Ocular epithelial SP cells display physical and proliferative features consistent with a stem cell phenotype
Analysis of the correlation between light scattering and Hoechst emission features yielded significant insight into physical features of the ocular surface epithelia SP cells (Fig. 3). FSC is generated by particles that are relatively large with respect to the wavelength of the incident light, and thus, this parameter is considered to be proportional to the size of the cell. SSC is generated by particles in the range of, or smaller than, the length of the analyzing beam. Therefore, the magnitude of this signal reflects cell cytosolic and/or cell membrane complexity. The SP cells displayed low FSC, but more significantly, extremely low SSC (LSSC; Fig. 3A). Furthermore, analysis of the correlations between light scattering/Hoechst emission patterns in the opposite direction (Fig. 3B) revealed that only a fraction (∼50% in most experiments) of the LSSC cells belong to the SP. To further characterize the SP cells, we compared these cells with cells collected from the core of the main cell cohort (G0-G1, see Fig. 1). Whereas G0-G1 cells ranged in size from between 12-18 μm, the SP contained a high proportion of cells with diameters smaller than 10 μm. These cells displayed remarkably low contrast levels (Fig. 4). In addition, examination under regular incident light showed that >95% of the G0-G1 and SP cells excluded Trypan Blue, indicating that the sorting process did not cause any overt cellular damage. Finally, when rabbit or human corneal epithelial cells were subjected to similar analyses, neither SP nor LSSC were detected (Fig. 5).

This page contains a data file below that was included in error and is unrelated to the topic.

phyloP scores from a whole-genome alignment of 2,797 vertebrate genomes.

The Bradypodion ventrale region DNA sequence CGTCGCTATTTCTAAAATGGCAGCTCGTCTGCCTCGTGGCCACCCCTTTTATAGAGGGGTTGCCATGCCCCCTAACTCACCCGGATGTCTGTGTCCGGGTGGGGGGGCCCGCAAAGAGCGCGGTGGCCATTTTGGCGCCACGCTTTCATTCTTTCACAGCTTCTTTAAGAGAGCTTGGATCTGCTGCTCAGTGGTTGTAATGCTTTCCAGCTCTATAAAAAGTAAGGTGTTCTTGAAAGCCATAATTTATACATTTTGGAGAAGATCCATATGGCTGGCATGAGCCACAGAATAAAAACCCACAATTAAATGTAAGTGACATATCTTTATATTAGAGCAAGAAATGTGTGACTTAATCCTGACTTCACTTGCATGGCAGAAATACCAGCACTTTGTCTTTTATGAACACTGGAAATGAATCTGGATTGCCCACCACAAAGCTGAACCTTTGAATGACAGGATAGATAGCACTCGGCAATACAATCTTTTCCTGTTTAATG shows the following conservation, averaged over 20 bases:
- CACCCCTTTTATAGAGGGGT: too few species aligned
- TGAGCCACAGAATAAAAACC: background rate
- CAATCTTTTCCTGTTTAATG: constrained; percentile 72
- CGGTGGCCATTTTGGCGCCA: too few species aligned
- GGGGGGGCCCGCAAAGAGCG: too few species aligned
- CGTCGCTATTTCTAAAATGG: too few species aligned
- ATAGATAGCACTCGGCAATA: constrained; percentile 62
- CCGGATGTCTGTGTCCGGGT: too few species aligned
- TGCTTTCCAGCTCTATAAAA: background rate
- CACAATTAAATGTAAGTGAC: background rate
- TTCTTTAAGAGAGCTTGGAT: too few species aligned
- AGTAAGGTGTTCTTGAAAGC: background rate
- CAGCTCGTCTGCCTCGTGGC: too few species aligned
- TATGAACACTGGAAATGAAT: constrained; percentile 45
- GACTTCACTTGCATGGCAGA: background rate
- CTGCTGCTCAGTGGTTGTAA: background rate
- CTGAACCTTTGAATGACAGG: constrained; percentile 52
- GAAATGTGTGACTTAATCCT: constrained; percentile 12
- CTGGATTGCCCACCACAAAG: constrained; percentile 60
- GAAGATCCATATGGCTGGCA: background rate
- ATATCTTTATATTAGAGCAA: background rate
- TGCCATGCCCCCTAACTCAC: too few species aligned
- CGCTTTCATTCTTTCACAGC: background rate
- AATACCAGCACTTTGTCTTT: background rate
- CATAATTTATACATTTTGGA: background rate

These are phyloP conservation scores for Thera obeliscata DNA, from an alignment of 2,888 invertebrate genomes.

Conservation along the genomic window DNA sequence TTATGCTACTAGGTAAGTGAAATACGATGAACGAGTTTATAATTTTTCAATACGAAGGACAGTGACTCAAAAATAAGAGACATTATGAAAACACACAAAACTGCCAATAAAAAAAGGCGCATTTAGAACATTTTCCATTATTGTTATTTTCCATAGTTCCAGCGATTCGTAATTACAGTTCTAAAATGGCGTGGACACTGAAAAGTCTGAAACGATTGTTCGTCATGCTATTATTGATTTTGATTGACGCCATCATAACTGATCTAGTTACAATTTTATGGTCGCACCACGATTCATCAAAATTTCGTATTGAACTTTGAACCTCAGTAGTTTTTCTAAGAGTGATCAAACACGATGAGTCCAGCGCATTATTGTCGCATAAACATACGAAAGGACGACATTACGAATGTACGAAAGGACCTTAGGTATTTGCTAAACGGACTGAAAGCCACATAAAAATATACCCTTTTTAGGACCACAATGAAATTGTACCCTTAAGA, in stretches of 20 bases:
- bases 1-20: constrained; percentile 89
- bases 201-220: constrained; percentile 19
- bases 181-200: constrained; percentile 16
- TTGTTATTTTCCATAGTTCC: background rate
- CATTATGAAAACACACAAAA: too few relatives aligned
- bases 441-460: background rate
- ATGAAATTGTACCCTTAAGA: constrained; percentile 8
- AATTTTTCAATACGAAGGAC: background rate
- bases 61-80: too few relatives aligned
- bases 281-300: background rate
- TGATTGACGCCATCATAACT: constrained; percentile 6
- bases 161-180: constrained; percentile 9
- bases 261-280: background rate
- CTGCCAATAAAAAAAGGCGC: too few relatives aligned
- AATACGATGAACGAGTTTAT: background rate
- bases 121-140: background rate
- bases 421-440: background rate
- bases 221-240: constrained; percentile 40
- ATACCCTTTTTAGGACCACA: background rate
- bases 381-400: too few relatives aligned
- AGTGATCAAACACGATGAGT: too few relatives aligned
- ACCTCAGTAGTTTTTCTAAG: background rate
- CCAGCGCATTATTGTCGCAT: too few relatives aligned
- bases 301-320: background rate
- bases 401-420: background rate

Several experiments were performed to examine the presumptive stem cell status of the SP cells. Slow or infrequent cycling, is one of the most unique features of adult stem cells (Leblond, 1964; Bickenbach, 1981; Cotsarelis et al., 1989; Pavlovitch et al., 1991; Morris and Potten, 1994; Wei et al., 1995; Fortunel et al., 1998; Lehrer et al., 1998; Braun et al., 2003; Tumbar et al., 2004). Accordingly, we performed experiments aimed at identifying slow- and fast-cycling cells in the conjunctival and limbal epithelia and in their respective flow cytometry cohorts. After 10 days of continuous BrdU infusion, histology revealed that a great proportion of the basal conjunctival (Fig. 6A) and limbal/corneal (Fig. 6D) epithelial cells incorporated BrdU. A substantial fraction of the suprabasal cells were also stained, reflecting the continuous stratifying activity of these tissues. BrdU+ cells were identified within the sorted populations (Fig. 7E-H). Percentiles of BrdU+ derived from these images are gathered in Table 2. In one experiment (Table 2, experiment number 1) using four rabbits simultaneously, half of the cells for each epithelium were sorted according to Hoechst staining to collect SP and non-SP (taken from the center of G0-G1 cohorts) cells. The other half was sorted according to light scattering properties, to collect LSSC and non-LSSC cells (taken from the center of the main cell group; see Fig. 3). The non-SP, non-LSSC samples, representing the majority of the cells in the population, contained BrdU cells in proportions similar to those observed in the tissue sections. The SP and LSSC fractions displayed much lower percentiles of BrdU+ cells (Fig. 7A,B). In another experiment SP and non-SP (G0-G1) cells were collected from the epithelia of a single rabbit and plated overnight to isolate spontaneously adherent (i.e. basal) cells. For the conjunctiva, 87% of the adherent G0-G1 cells were BrdU+ (Fig. 7C; Table 2, experiment number 2). In contrast, only 9% of the adherent SP cells contained BrdU (Fig. 7D). The results for the limbal cells were qualitatively similar, however, the very small number of cells recovered for the SP hindered a quantitative assessment for this tissue. Overall, these results are consistent with the notion that SP cells and, in fact, the overlapping LSSC cohorts consist mostly of cells that are not rapidly cycling.